An inspirational and clear vision. Visionary leaders create a comprehensive, compelling, inspirational, and clear vision of the future. They always have a perfect sense of direction and know how to achieve their goals (McLaughlin, 2001). In June 1980, Ronald Reagan held a meeting with journalists and editors at the Washington Post (D'Souza, 1999). Some of them expressed their concerns about the risky future of the arms race (D'Souza, 1999). What Reagan said during the meeting was astonishing and even unbelievable at that time: "The Soviets can't compete with us" (D'Souza, 1999). That was the first time Reagan communicated his vision of the Soviets' economic vulnerability and his strong commitment to the liberalization and freedom of the whole world (D'Souza, 1999). Reagan knew that the end of Communism was close. He was willing to break the iron wall of political misunderstanding and silence. He understood that the West would never accept communism; rather, it would transcend and dismiss it as the most controversial chapter in human history (D'Souza, 1999). Reagan envisioned the future of the world without communism, and he was ready to follow his path.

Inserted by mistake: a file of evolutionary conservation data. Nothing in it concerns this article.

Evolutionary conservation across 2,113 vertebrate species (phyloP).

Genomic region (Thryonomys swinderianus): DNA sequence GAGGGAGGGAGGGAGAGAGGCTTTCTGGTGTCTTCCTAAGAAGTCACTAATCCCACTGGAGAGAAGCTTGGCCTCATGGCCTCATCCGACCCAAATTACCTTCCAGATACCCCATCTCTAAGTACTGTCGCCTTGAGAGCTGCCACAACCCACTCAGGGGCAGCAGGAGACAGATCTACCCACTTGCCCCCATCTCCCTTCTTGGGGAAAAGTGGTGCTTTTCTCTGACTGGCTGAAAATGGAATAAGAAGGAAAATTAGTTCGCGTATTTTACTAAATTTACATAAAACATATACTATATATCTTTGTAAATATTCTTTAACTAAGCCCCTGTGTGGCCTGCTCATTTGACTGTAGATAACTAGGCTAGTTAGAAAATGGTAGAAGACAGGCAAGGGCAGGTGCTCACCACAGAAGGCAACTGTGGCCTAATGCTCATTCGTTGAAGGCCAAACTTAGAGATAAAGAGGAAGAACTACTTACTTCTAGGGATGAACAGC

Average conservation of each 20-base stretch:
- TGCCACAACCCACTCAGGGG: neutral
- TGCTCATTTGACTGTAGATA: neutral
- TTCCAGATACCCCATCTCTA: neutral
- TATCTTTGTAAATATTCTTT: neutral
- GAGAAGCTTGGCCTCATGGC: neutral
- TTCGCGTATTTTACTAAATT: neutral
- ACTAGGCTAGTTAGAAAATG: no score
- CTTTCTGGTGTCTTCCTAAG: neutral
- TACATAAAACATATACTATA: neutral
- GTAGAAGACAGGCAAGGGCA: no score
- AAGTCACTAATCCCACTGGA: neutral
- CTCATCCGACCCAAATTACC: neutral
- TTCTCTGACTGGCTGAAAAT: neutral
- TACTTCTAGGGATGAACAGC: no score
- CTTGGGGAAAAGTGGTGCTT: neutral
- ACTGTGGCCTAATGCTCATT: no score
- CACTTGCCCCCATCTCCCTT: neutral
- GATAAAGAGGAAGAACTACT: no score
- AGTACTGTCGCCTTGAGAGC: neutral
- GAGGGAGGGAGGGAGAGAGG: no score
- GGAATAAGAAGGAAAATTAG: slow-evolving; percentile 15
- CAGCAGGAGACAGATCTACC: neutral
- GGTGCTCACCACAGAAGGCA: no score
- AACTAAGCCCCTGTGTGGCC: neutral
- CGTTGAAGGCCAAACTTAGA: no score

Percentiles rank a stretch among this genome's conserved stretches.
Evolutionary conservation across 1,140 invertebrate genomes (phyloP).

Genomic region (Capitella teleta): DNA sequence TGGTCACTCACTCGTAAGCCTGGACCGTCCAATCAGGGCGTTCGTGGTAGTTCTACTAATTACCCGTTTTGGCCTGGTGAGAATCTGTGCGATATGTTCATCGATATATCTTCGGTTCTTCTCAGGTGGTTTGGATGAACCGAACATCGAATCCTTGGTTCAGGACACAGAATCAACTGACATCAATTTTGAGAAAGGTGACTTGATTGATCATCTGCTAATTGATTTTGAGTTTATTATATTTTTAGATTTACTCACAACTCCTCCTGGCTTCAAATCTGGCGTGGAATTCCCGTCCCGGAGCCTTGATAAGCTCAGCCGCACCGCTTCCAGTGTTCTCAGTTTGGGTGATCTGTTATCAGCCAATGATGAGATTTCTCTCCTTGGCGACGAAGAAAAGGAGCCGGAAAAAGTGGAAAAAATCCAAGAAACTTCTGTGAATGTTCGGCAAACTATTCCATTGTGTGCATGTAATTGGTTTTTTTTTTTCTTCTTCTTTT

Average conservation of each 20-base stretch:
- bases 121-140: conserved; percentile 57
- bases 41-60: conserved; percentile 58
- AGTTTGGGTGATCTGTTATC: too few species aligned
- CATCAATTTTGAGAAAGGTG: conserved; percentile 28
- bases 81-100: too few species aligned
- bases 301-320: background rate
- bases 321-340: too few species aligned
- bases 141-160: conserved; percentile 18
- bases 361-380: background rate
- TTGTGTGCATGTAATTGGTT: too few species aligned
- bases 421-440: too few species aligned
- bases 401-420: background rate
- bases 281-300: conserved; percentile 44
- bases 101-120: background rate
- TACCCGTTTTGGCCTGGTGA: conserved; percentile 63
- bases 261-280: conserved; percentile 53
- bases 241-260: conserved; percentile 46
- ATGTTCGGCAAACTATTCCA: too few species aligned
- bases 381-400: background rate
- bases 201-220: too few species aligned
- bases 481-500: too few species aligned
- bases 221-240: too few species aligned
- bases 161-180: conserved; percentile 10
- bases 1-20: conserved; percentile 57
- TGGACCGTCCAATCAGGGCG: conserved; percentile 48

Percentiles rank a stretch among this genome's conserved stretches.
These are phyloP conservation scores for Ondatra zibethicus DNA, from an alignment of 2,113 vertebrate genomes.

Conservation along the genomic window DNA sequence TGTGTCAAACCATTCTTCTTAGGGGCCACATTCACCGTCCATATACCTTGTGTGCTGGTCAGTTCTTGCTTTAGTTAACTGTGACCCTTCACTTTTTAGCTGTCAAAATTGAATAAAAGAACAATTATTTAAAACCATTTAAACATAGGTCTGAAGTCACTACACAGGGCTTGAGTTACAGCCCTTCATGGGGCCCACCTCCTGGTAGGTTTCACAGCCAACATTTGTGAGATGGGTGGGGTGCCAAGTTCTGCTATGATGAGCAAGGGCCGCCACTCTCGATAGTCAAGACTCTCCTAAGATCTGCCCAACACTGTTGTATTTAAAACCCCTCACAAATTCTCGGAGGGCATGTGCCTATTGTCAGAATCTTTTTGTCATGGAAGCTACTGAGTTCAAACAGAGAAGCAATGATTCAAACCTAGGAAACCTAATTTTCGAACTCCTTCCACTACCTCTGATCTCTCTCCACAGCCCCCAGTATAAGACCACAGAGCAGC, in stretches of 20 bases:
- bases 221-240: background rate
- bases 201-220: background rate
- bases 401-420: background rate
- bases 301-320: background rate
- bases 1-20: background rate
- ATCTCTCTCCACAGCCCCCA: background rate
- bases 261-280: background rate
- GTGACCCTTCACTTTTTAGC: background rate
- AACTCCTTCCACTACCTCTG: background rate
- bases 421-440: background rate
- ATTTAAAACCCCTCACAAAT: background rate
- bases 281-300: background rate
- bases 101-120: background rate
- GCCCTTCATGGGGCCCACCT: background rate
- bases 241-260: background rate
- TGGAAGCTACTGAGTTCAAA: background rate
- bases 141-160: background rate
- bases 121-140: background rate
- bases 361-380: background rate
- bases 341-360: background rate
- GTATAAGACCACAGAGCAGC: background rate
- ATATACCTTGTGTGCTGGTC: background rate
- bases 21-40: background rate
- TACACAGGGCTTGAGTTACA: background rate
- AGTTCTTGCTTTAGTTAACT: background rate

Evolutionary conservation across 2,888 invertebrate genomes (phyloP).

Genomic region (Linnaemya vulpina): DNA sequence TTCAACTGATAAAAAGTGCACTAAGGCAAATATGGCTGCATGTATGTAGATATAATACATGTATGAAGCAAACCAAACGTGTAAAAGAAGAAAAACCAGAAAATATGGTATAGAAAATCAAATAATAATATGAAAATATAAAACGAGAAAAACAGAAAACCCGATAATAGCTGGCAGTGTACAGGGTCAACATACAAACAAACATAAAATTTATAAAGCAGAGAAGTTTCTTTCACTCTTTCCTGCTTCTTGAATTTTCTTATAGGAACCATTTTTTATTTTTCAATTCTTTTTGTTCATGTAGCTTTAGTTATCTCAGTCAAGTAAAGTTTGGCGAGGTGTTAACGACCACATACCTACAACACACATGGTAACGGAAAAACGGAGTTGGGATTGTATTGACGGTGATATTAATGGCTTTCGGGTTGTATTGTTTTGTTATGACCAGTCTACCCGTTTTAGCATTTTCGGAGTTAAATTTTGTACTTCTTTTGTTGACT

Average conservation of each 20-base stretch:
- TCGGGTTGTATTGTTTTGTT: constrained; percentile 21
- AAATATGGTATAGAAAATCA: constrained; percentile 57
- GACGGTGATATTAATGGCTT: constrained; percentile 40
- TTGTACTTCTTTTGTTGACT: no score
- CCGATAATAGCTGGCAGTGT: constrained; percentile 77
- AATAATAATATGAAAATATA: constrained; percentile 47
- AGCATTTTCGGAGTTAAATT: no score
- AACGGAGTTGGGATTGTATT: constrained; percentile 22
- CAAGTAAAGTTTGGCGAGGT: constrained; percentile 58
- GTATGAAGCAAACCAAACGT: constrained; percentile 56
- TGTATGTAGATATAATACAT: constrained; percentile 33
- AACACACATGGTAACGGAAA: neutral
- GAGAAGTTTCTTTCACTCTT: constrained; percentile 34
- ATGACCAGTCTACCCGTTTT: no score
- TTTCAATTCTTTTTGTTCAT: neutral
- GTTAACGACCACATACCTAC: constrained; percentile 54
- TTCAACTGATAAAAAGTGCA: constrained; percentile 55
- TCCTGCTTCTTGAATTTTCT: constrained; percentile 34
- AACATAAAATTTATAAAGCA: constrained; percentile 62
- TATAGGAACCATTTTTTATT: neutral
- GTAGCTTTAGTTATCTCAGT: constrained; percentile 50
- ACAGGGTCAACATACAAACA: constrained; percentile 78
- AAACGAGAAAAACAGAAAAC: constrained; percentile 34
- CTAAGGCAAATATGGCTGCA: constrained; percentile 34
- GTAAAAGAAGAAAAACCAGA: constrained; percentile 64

Spiritual values. According to McLaughlin (2001), all visionary leaders are strongly committed to core spiritual values. They radiate the sense of energy and integrity, while cultivating self-awareness, self-knowledge, self-confidence, and will needed to stand for their vision (McLaughlin, 2001). Throughout his career, Reagan was building his political decisions on the premise that communism and freedom were incompatible. He stood for human dignity and freedom (D'Souza, 1999). It is not a secret that Reagan wanted to invite Soviet President Gorbachev to the U.S, to show how freedom and economic prosperity benefited his nation. Reagan could have been idealistic and even romantic in his desire to reverse the course of the Cold War, but he invested huge efforts in building up the U.S.'s military strength. Simultaneously, he envisioned the future without nuclear weapons. He often spoke of God, and he was passionate about restoring the spiritual and family values in the American society (D'Souza, 1999).